In Mexico, Andres Manuel Lopez Obrador, candidate of the leftist Party of the Democratic Revolution, is charging election officials with "manipulation" of the vote count in Sunday's presidential election that shows ruling party candidate Felipe Calderon with a lead of about one percent. Lopez Obrador says he will file legal challenges if the final official count favors Calderon.
After more than 98 percent of the vote from Sunday's election had been counted, Felipe Calderon maintained a slight lead, which he said was supported by several independent exit polls that showed him as the victor. The Mexican Federal Electoral Institute, however, refrained from declaring any winner, having already announced a recount of the vote to commence on Wednesday.
Coming before reporters after the release of the initial vote count results, Lopez Obrador promised a legal challenge.
He says there was an evident manipulation of the preliminary vote count that would have to be explained. He points to inconsistencies in the count that appeared in the early morning hours as the preliminary results were released. He says he will challenge the result polling place by polling place, if necessary.
Many political analysts here and abroad have expressed concern that the fiery populist might call for massive protests in the streets if he was to lose this election, but Lopez Obrador asked his followers to remain calm, and said he would pursue legal challenges to the vote result. He did not, however, rule out calling for protests later if his legal challenges fail.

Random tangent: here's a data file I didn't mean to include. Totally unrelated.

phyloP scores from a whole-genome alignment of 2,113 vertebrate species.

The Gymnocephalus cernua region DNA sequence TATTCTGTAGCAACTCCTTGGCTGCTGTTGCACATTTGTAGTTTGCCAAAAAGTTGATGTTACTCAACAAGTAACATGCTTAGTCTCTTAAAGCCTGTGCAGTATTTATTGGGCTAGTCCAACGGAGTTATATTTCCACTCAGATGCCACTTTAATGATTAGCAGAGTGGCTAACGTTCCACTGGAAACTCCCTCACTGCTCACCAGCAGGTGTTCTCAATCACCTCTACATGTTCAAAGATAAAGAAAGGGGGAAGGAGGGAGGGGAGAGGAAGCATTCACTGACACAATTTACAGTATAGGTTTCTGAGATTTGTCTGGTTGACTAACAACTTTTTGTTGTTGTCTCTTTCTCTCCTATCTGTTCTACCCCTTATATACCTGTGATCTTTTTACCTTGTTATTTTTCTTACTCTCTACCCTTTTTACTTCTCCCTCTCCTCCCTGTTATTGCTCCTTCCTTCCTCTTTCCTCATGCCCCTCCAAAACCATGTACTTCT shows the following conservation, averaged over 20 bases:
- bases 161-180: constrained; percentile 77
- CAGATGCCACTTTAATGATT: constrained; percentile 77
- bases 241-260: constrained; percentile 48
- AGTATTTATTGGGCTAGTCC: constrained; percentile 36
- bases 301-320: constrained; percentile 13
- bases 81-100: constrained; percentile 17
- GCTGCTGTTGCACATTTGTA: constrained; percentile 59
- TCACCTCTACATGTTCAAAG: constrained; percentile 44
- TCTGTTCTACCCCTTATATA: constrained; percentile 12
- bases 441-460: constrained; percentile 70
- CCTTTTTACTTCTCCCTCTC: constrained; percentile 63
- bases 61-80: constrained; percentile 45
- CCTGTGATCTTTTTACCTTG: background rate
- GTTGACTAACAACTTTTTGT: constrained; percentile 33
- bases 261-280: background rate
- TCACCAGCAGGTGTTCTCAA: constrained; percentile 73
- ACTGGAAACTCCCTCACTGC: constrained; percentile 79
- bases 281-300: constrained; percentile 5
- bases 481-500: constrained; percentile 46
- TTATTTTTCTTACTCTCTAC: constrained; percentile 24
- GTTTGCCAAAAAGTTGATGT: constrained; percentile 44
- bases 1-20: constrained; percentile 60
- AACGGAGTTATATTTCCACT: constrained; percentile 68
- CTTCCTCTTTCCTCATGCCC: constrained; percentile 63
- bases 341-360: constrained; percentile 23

The statements by Lopez Obrador put him in conflict with the electoral institute that has run elections here in Mexico for the past several years, to the applause of international observers as well as Mexican citizens. Mexicans tend to hold the I.F.E., as the institute is known, in higher regard than they do most politicians.
Members of the leftist coalition that supported Lopez Obrador recall the 1988 election that leftist candidate Cuahtemoc Cardenas was widely believed to have won. The election machinery at that time was under the control of the Institutional Revolutionary Party, or P.R.I., and the final vote count gave the victory to P.R.I. candidate Carlos Salinas de Gortari.
The P.R.I. hold on power was broken with the election of Vicente Fox in 2000, the first election in which the independent and professional I.F.E. was in charge of all voting stations and vote counting. The P.R.I. candidate in this year's election, Roberto Madrazo, ran a distant third in the vote count.
Mexican financial markets responded to the prospect of a Calderon victory with a more than 4.7 percent jump in the stock market Monday and a strengthening of the Mexican peso. Analysts say many investors sold stock in the week or two leading up to the election when polls showed a possible win by Lopez Obrador. Investors were worried about the populist rhetoric of Lopez Obrador and his tendency to blame Mexico's wealthier classes for the nation's widespread poverty.
Calderon, on the other hand, is pro-business, and says the solution to poverty is job creation through economic expansion. He ran on a detailed platform that included judicial reform, fiscal reform and energy sector reform. President Fox has proposed some of the same reforms, but he was unable to get his proposals through a divided Congress.
Calderon, if his victory is confirmed, will face a similar divide, with no one party enjoying a majority. Calderon has said he will try to build coalitions and make deals with the other parties, something Mr. Fox was also unable to do.